Stage lights emitting ultraviolet (UVA) rays were “likely the cause” of burning eye pain and vision problems suffered by some 20 attendees at a festival last Saturday, the organisers have said.

Yuga Labs, the parent company of the NFT collection Bored Ape Yacht Club (BAYC), said on Thursday that it had investigated social media reports of eye pain, vision issues, or skin irritation from some attendees of the ApeFest last weekend.

ApeFest 2023, a NFT festival organised by Yuga Labs, the parent company of NFT collection Bored Ape Yacht Club. Photo: Bored Ape Yacht Club via X.
ApeFest 2023, a NFT festival organised by Yuga Labs, the parent company of NFT collection Bored Ape Yacht Club. Photo: Bored Ape Yacht Club via X.

“UVA-emitting lights installed in one corner of the event was likely the cause of the reported issues related to attendees’ eyes and skin,” Yuga Labs wrote on X, formerly known as Twitter.

The organisers said the investigation included a review of inventory records and spec sheets, interviews with contractors responsible for installations, and on-site inspections. The work was carried out in collaboration with Jack Morton Worldwide, an international marketing agency which also produced the event, they added.

They said attendees who experienced symptoms should continue to seek medical attention, as well as contact them directly.

“We are saddened that this incident has detracted from the experience of ApeFest attendees,” the organisers said. They added that they are committed to supporting the recovery of those affected, but did not specify whether there would be compensation.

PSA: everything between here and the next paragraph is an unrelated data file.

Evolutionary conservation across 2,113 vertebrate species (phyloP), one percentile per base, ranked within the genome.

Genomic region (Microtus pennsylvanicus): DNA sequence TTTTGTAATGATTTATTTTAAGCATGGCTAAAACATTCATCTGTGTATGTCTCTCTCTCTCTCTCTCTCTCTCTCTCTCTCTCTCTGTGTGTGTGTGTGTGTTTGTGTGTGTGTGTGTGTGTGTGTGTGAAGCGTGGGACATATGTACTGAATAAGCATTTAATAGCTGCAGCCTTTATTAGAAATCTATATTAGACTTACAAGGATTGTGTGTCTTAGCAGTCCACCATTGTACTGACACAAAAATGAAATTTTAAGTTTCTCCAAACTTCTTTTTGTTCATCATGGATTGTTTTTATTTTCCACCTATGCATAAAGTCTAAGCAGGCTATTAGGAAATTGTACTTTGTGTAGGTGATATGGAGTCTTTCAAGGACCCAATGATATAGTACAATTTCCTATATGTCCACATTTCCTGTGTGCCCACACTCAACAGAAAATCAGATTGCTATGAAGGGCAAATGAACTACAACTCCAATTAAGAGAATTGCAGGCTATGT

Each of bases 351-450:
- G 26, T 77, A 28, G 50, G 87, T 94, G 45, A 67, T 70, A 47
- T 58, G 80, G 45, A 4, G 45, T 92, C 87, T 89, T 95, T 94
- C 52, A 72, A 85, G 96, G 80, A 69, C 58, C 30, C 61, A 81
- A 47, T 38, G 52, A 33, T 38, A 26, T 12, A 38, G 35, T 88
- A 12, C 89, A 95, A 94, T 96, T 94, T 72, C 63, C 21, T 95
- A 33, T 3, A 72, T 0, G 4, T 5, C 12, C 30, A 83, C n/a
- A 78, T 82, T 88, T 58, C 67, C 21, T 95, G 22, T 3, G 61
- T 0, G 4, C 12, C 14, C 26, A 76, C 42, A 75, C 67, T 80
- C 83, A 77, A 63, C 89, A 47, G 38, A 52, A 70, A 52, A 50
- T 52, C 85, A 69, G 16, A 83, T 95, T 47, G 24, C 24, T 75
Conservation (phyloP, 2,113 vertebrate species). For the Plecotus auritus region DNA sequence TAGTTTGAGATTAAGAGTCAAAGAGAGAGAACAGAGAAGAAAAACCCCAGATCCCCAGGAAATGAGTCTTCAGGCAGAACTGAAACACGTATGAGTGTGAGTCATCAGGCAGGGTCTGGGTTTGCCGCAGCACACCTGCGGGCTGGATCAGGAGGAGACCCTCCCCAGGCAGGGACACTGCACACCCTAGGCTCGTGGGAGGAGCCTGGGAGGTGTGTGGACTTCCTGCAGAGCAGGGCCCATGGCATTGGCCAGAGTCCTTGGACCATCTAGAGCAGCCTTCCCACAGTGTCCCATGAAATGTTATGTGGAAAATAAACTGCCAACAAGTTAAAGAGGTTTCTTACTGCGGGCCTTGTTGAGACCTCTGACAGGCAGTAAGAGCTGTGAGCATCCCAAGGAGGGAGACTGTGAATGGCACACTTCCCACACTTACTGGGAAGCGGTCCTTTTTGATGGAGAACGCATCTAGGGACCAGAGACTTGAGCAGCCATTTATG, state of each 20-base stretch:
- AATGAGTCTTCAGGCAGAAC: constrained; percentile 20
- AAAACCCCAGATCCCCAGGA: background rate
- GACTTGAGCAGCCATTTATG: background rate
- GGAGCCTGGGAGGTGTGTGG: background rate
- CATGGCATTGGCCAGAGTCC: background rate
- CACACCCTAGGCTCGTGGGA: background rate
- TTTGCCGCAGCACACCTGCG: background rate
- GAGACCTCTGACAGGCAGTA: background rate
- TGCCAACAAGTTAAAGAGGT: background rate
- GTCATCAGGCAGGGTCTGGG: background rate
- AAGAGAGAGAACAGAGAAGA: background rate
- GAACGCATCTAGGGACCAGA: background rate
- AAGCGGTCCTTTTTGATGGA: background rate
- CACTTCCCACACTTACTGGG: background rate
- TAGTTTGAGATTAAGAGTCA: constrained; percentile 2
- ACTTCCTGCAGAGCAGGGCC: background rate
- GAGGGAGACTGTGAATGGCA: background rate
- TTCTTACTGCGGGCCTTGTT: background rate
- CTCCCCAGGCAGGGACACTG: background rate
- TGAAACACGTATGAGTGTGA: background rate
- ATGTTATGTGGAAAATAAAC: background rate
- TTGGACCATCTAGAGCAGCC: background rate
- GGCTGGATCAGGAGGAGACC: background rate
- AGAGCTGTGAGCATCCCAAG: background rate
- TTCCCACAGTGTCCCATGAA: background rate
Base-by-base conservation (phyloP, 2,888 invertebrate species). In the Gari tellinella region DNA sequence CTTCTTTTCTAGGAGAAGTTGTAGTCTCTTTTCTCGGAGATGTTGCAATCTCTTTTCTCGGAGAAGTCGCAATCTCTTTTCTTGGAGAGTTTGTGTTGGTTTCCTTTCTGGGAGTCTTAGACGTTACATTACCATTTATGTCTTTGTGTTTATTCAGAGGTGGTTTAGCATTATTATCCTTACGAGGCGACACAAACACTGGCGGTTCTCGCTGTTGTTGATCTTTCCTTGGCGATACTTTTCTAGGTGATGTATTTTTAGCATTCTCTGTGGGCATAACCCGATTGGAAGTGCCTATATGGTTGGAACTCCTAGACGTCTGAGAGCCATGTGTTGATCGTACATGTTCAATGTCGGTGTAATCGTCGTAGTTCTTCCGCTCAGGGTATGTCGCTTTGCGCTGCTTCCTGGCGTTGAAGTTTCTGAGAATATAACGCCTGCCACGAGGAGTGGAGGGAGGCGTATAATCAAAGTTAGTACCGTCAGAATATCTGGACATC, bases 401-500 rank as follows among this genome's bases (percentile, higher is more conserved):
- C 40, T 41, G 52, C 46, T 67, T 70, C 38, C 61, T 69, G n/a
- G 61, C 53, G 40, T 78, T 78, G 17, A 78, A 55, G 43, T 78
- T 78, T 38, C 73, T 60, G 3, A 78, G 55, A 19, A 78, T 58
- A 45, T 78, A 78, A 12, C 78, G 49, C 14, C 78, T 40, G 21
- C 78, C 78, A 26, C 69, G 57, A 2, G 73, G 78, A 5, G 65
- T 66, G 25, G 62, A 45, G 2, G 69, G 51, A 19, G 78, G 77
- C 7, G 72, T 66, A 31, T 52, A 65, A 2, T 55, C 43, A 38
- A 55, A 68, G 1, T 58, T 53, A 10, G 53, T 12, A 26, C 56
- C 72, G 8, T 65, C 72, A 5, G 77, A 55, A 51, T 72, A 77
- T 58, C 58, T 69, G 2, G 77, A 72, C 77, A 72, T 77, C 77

UV-induced eye pain

The three-day event, held at the Kai Tak Cruise Terminal and attended by around 2,000 BAYC crypto fans, was followed by reports of severe eye burns and vision problems posted by attendees on X.

One attendee, Adrian Zduńczyk, said he was diagnosed with photokeratitis in both eyes, which could cause severe eye pain, following unprotected exposure to ultraviolet radiation.

Yuga Labs said on Monday they were aware of the eyes-related issues that affected some attendees. “Based on our estimates, we believe that much less than 1% of those attending and working the event had these symptoms,” they said in an earlier statement.

Louise Conroy, a spokesperson for Yuga Labs, told the New York Times on Tuesday that the company was in contact with 22 people who had eye problems after the event.

In 2017, HKFP reported a similar incident at a Hypebeast event, in which some partygoers were left with skin burns and sensitivity to light after being exposed to ultraviolet rays.

Currently, Hong Kong has no legislation regulating the use of concert lighting which emits ultraviolet radiation.

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Hans Tse is a reporter at Hong Kong Free Press with an interest in local politics, academia, and media transformation. He was previously a social science researcher, with writing published in the Social Movement Studies and Social Transformation of Chinese Societies journals. He holds an M.Phil in communication from the Chinese University of Hong Kong.

Before joining HKFP, He also worked as a freelance reporter for Initium between 2019 and 2021, where he covered the height - and aftermath - of the 2019 protests, as well as the sweeping national security law imposed by Beijing in 2020.